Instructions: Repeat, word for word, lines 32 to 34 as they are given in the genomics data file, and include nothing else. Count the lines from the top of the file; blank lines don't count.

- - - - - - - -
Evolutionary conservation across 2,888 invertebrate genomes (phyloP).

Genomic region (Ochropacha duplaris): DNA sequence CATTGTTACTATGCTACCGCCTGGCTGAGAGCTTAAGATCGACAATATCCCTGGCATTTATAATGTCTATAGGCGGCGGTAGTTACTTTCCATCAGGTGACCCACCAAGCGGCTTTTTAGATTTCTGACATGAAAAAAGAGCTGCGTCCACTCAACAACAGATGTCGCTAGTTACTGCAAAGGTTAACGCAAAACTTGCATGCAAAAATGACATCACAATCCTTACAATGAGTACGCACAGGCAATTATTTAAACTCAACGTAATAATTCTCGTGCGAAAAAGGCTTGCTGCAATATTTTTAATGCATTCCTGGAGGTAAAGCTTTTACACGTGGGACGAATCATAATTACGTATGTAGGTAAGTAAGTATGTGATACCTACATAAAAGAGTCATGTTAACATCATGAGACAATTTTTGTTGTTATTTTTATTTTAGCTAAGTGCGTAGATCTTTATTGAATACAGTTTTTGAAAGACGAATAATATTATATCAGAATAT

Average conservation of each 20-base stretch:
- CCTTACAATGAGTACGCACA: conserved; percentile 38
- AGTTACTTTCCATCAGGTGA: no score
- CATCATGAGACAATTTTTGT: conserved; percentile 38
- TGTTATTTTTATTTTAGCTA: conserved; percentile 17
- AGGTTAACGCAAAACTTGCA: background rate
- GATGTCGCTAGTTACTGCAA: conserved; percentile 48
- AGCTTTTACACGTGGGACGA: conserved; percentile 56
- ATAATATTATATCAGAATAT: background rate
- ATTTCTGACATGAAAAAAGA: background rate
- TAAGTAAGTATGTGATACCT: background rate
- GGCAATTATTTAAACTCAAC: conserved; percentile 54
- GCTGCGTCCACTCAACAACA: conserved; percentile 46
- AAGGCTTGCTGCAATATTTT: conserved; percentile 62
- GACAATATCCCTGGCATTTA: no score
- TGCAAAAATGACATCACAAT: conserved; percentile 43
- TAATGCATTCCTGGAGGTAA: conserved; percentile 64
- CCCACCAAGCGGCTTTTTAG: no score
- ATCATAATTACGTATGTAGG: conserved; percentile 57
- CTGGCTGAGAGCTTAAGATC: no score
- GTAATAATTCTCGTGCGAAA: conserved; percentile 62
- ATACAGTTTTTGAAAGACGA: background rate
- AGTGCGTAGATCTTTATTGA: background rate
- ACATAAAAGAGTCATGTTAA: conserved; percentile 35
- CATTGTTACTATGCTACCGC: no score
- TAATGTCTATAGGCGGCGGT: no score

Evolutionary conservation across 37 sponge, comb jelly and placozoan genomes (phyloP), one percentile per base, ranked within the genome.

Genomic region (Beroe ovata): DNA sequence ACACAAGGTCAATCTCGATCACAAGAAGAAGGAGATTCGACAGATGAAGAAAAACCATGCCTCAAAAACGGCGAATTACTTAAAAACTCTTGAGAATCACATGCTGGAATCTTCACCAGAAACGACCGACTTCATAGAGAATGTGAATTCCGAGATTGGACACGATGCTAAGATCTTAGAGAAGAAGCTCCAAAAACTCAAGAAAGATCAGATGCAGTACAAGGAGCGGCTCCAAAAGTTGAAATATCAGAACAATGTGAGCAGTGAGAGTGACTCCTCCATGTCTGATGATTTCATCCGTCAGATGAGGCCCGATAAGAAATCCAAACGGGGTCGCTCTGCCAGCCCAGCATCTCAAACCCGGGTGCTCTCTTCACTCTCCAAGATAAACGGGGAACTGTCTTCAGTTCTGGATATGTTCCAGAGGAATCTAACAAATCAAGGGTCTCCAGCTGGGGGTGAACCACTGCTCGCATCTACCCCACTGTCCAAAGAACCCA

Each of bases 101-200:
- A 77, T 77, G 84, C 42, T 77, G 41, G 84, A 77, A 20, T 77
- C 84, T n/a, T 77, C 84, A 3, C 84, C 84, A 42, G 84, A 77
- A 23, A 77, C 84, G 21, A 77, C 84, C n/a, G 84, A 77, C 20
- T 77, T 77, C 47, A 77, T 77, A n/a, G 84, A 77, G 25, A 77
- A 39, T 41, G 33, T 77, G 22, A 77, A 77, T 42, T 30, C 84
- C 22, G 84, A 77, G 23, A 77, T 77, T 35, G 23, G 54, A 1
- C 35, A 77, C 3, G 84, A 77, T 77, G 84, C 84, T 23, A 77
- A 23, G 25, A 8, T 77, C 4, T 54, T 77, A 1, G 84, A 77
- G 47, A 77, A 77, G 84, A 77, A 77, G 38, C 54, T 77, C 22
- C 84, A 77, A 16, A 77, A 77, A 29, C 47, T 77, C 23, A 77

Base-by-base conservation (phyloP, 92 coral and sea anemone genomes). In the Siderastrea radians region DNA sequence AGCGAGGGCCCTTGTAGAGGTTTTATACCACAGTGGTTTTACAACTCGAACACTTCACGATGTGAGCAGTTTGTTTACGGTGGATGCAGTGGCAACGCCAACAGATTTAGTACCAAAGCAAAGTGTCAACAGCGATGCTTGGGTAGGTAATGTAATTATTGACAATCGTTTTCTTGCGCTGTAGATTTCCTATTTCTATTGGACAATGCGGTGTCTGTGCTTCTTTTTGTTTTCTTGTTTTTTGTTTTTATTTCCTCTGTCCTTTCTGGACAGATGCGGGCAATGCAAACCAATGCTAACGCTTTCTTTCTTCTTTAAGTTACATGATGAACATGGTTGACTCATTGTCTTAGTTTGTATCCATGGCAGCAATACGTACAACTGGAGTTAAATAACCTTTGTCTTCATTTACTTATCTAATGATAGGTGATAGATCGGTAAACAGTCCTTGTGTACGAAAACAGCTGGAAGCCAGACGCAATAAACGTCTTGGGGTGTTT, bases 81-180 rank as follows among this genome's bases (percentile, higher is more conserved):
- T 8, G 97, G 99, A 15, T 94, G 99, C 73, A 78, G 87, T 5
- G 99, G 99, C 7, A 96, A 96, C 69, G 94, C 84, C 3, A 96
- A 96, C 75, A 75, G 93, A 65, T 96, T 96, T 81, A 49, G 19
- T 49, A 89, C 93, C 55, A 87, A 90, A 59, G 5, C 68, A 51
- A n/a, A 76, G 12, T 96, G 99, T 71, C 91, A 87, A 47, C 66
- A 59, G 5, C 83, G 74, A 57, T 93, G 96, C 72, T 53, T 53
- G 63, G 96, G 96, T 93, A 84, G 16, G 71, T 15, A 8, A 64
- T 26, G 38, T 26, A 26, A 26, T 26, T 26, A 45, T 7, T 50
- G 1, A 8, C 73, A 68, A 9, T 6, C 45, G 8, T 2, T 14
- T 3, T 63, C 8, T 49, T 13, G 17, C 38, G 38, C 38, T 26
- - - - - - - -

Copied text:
- A 77, T 77, G 84, C 42, T 77, G 41, G 84, A 77, A 20, T 77
- C 84, T n/a, T 77, C 84, A 3, C 84, C 84, A 42, G 84, A 77
- A 23, A 77, C 84, G 21, A 77, C 84, C n/a, G 84, A 77, C 20